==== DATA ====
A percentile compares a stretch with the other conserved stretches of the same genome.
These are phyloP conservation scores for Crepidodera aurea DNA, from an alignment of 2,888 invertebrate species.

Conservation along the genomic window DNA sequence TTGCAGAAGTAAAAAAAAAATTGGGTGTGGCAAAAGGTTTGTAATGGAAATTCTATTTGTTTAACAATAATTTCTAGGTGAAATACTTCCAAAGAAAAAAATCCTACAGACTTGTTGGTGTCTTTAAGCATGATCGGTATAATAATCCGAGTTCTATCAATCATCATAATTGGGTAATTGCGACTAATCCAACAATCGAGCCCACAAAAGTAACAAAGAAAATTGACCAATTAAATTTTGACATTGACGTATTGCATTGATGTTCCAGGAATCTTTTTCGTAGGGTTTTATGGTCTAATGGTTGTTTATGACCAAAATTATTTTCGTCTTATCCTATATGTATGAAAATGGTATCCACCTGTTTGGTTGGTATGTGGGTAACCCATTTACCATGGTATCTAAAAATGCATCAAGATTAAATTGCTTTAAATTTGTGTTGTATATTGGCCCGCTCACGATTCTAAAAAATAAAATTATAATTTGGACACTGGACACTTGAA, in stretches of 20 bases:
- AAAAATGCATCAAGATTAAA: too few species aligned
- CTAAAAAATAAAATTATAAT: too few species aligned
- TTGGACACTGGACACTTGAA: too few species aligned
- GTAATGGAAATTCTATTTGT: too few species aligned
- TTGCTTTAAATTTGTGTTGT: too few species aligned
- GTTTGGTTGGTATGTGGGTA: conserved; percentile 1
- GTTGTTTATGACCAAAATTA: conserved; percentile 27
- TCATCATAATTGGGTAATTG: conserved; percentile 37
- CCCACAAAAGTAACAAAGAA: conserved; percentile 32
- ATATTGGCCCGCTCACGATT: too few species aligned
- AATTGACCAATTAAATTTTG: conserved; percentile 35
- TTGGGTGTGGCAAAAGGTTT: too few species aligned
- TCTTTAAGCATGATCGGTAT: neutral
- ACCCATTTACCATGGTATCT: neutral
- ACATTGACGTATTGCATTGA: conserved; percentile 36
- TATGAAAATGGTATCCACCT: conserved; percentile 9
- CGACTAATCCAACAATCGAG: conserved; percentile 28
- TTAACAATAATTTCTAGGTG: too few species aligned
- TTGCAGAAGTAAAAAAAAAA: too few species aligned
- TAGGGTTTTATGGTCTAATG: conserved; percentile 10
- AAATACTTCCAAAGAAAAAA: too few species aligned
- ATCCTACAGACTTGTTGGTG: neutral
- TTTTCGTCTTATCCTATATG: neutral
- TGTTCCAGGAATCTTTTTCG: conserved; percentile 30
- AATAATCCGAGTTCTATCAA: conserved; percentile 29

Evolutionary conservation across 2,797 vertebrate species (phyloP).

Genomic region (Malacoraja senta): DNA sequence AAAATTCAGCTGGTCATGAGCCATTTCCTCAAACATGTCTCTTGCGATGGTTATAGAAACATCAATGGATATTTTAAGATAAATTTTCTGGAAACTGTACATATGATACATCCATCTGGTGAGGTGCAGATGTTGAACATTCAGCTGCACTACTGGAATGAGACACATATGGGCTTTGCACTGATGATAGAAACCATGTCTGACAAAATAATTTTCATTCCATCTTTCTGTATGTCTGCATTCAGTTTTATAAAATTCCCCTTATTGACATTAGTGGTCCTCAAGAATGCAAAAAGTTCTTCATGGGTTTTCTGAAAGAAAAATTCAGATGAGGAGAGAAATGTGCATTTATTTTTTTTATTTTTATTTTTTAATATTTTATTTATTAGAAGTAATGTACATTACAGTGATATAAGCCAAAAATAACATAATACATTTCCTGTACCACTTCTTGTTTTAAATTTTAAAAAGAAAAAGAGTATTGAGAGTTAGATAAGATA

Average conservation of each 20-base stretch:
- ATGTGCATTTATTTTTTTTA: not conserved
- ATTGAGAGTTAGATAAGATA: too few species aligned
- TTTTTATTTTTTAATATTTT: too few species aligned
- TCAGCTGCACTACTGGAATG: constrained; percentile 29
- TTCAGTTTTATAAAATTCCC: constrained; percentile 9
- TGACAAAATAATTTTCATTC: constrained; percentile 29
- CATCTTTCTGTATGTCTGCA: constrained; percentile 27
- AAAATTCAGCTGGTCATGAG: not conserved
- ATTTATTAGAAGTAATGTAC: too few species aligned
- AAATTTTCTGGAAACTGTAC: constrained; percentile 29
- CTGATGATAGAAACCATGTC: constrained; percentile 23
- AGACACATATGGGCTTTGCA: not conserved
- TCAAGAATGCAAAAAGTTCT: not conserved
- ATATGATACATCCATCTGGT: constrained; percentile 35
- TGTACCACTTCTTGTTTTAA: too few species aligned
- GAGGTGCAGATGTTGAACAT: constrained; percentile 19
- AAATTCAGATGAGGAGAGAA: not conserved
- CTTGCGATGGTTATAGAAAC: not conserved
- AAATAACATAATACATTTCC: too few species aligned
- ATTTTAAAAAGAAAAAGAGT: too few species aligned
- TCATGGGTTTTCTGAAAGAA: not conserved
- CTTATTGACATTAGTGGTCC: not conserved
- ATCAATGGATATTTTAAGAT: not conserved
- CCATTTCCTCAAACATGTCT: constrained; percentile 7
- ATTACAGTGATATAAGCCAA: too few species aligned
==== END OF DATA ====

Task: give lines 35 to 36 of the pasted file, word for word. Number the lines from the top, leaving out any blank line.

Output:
- TCAGCTGCACTACTGGAATG: constrained; percentile 29
- TTCAGTTTTATAAAATTCCC: constrained; percentile 9